The Courier-Mail

What I did was allowed: Hillary


CEDAR RAPIDS: Hillary Clinton yesterday said she does not need to apologise for using a private email account and server while at the US State Department because “what I did was allowed”.

During a campaign swing through Iowa, which kicks off next year’s state-by-state primary campaign, the frontrunne­r for the Democratic presidenti­al nomination also said the lingering questions about her email practices while serving as US President Barack Obama’s top diplomat have not damaged her campaign

“Not at all. It’s a distractio­n, certainly,” Ms Clinton said.

“But it hasn’t in any way affected the plan for our campaign. And I still feel very confident about the organisati­on and the message that my campaign is putting out.”

Yet even in calling the inquiry into how she used email while she was the nation’s top diplomat “a distractio­n”, Ms Clinton played down how it has affected her personally.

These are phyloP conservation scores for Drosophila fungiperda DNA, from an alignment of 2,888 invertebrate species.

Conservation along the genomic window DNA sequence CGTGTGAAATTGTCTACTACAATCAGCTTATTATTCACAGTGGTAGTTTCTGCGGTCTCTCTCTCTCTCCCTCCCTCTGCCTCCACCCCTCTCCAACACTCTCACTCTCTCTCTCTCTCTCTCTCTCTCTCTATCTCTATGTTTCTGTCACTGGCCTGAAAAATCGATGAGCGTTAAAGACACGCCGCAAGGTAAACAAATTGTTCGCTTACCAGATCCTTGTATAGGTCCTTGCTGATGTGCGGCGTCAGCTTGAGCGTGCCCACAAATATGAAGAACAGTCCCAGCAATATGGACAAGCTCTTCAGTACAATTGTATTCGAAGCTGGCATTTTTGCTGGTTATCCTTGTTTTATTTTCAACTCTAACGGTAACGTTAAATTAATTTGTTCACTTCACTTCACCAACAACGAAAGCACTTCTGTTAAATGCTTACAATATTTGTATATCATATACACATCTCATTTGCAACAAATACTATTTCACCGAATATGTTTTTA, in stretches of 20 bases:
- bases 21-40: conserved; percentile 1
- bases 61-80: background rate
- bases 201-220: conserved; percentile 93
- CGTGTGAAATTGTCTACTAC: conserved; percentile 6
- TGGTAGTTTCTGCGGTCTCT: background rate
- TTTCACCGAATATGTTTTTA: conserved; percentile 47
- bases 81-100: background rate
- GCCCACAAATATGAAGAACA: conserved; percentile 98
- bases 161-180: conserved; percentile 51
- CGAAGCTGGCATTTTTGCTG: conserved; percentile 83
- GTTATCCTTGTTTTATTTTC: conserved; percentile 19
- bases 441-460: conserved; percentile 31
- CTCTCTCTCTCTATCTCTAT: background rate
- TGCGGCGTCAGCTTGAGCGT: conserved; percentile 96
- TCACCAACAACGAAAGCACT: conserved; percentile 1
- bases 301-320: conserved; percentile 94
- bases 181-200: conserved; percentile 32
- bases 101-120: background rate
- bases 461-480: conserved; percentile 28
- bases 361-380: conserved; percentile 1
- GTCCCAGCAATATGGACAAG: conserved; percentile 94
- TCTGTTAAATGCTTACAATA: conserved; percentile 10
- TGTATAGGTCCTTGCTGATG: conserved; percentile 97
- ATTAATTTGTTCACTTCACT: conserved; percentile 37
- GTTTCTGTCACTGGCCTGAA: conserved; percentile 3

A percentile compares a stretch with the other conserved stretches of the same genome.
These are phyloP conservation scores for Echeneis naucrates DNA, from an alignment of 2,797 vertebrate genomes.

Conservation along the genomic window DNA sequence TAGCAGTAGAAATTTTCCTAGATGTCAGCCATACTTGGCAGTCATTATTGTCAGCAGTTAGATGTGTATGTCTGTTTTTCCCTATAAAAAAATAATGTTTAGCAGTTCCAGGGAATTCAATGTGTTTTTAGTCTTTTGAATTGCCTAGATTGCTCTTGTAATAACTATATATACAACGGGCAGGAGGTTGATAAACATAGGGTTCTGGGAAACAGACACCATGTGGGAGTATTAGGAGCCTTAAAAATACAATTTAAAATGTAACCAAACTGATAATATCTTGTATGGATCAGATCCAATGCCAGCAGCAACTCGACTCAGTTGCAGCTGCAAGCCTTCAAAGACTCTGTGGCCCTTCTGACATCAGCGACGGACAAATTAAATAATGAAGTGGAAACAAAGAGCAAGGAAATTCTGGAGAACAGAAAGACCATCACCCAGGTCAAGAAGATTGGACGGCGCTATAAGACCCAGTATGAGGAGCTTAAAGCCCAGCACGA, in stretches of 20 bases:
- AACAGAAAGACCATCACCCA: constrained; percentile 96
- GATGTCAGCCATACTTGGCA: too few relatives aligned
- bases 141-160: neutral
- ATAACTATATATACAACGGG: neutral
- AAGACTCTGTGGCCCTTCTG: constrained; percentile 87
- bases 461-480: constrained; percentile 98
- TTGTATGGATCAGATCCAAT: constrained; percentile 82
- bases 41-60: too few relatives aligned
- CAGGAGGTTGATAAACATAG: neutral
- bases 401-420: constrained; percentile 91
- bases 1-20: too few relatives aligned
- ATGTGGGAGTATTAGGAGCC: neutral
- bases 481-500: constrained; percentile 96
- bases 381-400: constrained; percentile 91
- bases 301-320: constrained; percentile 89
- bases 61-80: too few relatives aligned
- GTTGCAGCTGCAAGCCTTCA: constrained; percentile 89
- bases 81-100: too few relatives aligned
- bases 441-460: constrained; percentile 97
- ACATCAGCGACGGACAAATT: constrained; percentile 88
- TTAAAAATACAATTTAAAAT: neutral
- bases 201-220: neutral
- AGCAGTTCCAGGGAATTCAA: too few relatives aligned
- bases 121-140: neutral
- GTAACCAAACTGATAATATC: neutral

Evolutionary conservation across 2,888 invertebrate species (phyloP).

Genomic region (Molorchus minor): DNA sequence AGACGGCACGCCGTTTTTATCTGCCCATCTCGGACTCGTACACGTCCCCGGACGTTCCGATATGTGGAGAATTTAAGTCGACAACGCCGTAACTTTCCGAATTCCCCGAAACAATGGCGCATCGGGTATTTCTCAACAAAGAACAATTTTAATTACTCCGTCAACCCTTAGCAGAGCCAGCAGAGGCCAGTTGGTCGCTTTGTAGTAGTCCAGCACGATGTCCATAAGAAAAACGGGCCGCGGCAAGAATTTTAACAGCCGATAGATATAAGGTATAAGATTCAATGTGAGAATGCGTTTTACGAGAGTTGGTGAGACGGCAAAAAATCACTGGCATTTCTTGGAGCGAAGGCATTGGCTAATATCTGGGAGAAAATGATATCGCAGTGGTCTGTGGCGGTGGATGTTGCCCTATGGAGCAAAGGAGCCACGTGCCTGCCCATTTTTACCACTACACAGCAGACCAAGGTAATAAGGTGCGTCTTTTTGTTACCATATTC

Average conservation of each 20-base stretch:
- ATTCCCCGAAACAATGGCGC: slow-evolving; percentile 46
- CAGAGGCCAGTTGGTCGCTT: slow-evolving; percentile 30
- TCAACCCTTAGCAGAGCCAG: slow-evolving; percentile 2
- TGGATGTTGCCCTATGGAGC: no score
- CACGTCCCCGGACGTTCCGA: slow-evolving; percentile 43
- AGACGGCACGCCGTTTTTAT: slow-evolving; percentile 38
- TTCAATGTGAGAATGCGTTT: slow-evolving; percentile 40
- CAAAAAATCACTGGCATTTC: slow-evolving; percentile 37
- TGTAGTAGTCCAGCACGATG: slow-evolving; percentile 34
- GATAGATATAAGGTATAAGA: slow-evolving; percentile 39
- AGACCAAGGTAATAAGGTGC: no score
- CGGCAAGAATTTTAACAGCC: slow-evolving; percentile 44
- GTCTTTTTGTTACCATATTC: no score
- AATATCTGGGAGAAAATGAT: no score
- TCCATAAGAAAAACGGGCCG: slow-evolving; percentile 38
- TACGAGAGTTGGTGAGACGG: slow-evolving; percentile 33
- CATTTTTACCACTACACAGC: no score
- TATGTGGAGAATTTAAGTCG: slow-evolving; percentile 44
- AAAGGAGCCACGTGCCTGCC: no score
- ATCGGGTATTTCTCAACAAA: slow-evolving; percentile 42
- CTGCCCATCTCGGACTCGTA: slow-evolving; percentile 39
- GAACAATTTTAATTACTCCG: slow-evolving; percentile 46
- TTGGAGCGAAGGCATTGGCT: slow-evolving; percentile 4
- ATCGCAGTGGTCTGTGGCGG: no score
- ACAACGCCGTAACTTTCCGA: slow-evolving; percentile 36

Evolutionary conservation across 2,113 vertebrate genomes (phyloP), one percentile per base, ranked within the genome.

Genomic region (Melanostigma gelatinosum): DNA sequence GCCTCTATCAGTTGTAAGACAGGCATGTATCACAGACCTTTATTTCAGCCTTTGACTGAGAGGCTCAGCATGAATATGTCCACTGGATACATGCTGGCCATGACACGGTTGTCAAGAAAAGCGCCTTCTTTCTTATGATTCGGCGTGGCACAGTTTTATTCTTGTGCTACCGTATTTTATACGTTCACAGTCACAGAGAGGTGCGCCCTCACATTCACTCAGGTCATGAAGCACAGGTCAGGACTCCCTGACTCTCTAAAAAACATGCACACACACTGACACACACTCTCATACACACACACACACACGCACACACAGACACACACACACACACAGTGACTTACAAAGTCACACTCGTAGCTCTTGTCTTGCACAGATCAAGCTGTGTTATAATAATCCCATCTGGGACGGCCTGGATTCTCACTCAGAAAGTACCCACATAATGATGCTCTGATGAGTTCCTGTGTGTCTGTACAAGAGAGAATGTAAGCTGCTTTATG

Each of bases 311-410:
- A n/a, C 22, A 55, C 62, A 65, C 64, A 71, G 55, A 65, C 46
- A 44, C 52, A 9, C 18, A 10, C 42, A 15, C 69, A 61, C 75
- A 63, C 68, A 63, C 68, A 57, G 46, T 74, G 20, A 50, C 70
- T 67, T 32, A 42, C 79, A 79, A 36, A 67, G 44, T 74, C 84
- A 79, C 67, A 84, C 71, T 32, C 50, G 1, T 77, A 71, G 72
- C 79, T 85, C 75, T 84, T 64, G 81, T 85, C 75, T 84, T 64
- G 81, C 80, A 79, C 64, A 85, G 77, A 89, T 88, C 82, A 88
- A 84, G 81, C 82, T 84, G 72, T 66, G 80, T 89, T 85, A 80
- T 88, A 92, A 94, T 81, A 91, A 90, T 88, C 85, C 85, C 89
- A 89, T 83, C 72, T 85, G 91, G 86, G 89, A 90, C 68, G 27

“As the person who has been at the centre of it, not very much,” she said.

“I have worked really hard this summer, sticking to my game plan.”

Ms Clinton (pictured) said it would have been a “better choice” for her to use separate email accounts for her personal and public business.

“I’ve also tried to not only take responsibi­lity, because it was my decision, but to be as transparen­t as possible,” she said. Part of that effort, Ms Clinton said, is answering any questions about her email “in as many different settings as I can”.

She noted she had sought for nearly a year to testify before Congress about the issue, and that she was now slated to do so in October.

On the Republican side, former Florida governor Jeb Bush heads into the next stage of the campaign locked in a fight with Donald Trump.

There is a new urgency in Mr Bush’s tone, which has moved from frustratio­n and annoyance with Mr Trump’s constant needling, to a willingnes­s to confront the brash billionair­e and call him out for his antics. And though he still relies on the policy-driven arguments that suit his wonkish style, the son and brother of former presidents is also acknowledg­ing what has powered Mr Trump’s rise: outrage with the political class his family embodies.

Bu t such anger alone, Mr Bush said, cannot prevail.

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